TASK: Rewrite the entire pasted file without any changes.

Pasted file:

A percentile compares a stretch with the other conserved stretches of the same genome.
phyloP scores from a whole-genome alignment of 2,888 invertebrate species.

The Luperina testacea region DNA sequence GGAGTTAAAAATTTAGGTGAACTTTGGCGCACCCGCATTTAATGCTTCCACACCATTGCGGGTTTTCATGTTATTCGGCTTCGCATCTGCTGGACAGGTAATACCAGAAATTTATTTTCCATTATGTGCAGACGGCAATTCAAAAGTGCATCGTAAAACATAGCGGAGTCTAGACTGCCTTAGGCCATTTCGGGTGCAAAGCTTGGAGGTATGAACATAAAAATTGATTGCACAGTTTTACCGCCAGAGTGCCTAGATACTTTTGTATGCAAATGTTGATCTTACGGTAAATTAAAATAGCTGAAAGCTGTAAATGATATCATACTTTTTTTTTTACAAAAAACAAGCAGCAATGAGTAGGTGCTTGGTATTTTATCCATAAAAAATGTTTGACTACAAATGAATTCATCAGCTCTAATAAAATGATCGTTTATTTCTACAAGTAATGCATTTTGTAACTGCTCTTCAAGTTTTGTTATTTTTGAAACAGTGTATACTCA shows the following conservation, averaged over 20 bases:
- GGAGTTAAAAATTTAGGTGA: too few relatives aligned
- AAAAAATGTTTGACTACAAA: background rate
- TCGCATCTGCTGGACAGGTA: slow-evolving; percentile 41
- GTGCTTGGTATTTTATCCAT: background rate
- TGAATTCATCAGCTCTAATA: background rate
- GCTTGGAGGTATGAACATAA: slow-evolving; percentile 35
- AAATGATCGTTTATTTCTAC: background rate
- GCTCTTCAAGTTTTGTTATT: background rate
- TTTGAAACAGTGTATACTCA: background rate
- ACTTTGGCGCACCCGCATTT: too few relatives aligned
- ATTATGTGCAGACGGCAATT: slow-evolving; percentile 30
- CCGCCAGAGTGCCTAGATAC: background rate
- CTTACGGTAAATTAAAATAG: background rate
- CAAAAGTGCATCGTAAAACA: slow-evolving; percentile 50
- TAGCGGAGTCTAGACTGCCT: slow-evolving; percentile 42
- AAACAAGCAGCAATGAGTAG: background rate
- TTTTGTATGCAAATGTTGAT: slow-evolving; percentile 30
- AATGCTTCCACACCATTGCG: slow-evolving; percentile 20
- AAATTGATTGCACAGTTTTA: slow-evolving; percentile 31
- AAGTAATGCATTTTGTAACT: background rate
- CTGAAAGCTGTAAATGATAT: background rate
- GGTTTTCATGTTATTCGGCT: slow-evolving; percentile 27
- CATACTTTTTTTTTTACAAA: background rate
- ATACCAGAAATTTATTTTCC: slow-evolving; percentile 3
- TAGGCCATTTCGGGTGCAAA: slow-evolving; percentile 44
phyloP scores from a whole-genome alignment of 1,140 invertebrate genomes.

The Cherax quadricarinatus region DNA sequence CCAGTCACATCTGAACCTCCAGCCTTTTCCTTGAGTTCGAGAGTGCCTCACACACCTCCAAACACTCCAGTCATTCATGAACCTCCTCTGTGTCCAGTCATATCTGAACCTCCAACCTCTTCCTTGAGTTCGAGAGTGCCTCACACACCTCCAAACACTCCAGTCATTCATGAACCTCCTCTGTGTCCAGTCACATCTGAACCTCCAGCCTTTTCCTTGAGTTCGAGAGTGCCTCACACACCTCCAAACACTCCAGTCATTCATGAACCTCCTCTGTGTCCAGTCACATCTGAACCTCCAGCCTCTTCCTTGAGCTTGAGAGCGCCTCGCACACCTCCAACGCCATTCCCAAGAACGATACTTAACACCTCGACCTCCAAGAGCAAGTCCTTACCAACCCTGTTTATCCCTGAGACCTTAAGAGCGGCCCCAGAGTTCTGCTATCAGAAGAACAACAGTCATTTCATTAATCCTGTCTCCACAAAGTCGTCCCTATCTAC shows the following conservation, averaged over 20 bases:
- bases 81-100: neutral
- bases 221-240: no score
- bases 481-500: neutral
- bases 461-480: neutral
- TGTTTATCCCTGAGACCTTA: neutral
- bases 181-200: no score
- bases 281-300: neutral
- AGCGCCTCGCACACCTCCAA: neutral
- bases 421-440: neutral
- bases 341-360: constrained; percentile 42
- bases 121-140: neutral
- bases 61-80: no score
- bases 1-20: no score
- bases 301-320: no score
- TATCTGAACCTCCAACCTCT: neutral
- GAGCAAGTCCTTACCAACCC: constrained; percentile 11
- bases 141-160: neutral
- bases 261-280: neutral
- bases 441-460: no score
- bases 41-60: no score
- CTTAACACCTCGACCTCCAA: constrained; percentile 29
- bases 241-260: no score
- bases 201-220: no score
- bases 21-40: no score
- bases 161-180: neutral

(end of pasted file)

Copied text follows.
A percentile compares a stretch with the other conserved stretches of the same genome.
phyloP scores from a whole-genome alignment of 2,888 invertebrate species.

The Luperina testacea region DNA sequence GGAGTTAAAAATTTAGGTGAACTTTGGCGCACCCGCATTTAATGCTTCCACACCATTGCGGGTTTTCATGTTATTCGGCTTCGCATCTGCTGGACAGGTAATACCAGAAATTTATTTTCCATTATGTGCAGACGGCAATTCAAAAGTGCATCGTAAAACATAGCGGAGTCTAGACTGCCTTAGGCCATTTCGGGTGCAAAGCTTGGAGGTATGAACATAAAAATTGATTGCACAGTTTTACCGCCAGAGTGCCTAGATACTTTTGTATGCAAATGTTGATCTTACGGTAAATTAAAATAGCTGAAAGCTGTAAATGATATCATACTTTTTTTTTTACAAAAAACAAGCAGCAATGAGTAGGTGCTTGGTATTTTATCCATAAAAAATGTTTGACTACAAATGAATTCATCAGCTCTAATAAAATGATCGTTTATTTCTACAAGTAATGCATTTTGTAACTGCTCTTCAAGTTTTGTTATTTTTGAAACAGTGTATACTCA shows the following conservation, averaged over 20 bases:
- GGAGTTAAAAATTTAGGTGA: too few relatives aligned
- AAAAAATGTTTGACTACAAA: background rate
- TCGCATCTGCTGGACAGGTA: slow-evolving; percentile 41
- GTGCTTGGTATTTTATCCAT: background rate
- TGAATTCATCAGCTCTAATA: background rate
- GCTTGGAGGTATGAACATAA: slow-evolving; percentile 35
- AAATGATCGTTTATTTCTAC: background rate
- GCTCTTCAAGTTTTGTTATT: background rate
- TTTGAAACAGTGTATACTCA: background rate
- ACTTTGGCGCACCCGCATTT: too few relatives aligned
- ATTATGTGCAGACGGCAATT: slow-evolving; percentile 30
- CCGCCAGAGTGCCTAGATAC: background rate
- CTTACGGTAAATTAAAATAG: background rate
- CAAAAGTGCATCGTAAAACA: slow-evolving; percentile 50
- TAGCGGAGTCTAGACTGCCT: slow-evolving; percentile 42
- AAACAAGCAGCAATGAGTAG: background rate
- TTTTGTATGCAAATGTTGAT: slow-evolving; percentile 30
- AATGCTTCCACACCATTGCG: slow-evolving; percentile 20
- AAATTGATTGCACAGTTTTA: slow-evolving; percentile 31
- AAGTAATGCATTTTGTAACT: background rate
- CTGAAAGCTGTAAATGATAT: background rate
- GGTTTTCATGTTATTCGGCT: slow-evolving; percentile 27
- CATACTTTTTTTTTTACAAA: background rate
- ATACCAGAAATTTATTTTCC: slow-evolving; percentile 3
- TAGGCCATTTCGGGTGCAAA: slow-evolving; percentile 44
phyloP scores from a whole-genome alignment of 1,140 invertebrate genomes.

The Cherax quadricarinatus region DNA sequence CCAGTCACATCTGAACCTCCAGCCTTTTCCTTGAGTTCGAGAGTGCCTCACACACCTCCAAACACTCCAGTCATTCATGAACCTCCTCTGTGTCCAGTCATATCTGAACCTCCAACCTCTTCCTTGAGTTCGAGAGTGCCTCACACACCTCCAAACACTCCAGTCATTCATGAACCTCCTCTGTGTCCAGTCACATCTGAACCTCCAGCCTTTTCCTTGAGTTCGAGAGTGCCTCACACACCTCCAAACACTCCAGTCATTCATGAACCTCCTCTGTGTCCAGTCACATCTGAACCTCCAGCCTCTTCCTTGAGCTTGAGAGCGCCTCGCACACCTCCAACGCCATTCCCAAGAACGATACTTAACACCTCGACCTCCAAGAGCAAGTCCTTACCAACCCTGTTTATCCCTGAGACCTTAAGAGCGGCCCCAGAGTTCTGCTATCAGAAGAACAACAGTCATTTCATTAATCCTGTCTCCACAAAGTCGTCCCTATCTAC shows the following conservation, averaged over 20 bases:
- bases 81-100: neutral
- bases 221-240: no score
- bases 481-500: neutral
- bases 461-480: neutral
- TGTTTATCCCTGAGACCTTA: neutral
- bases 181-200: no score
- bases 281-300: neutral
- AGCGCCTCGCACACCTCCAA: neutral
- bases 421-440: neutral
- bases 341-360: constrained; percentile 42
- bases 121-140: neutral
- bases 61-80: no score
- bases 1-20: no score
- bases 301-320: no score
- TATCTGAACCTCCAACCTCT: neutral
- GAGCAAGTCCTTACCAACCC: constrained; percentile 11
- bases 141-160: neutral
- bases 261-280: neutral
- bases 441-460: no score
- bases 41-60: no score
- CTTAACACCTCGACCTCCAA: constrained; percentile 29
- bases 241-260: no score
- bases 201-220: no score
- bases 21-40: no score
- bases 161-180: neutral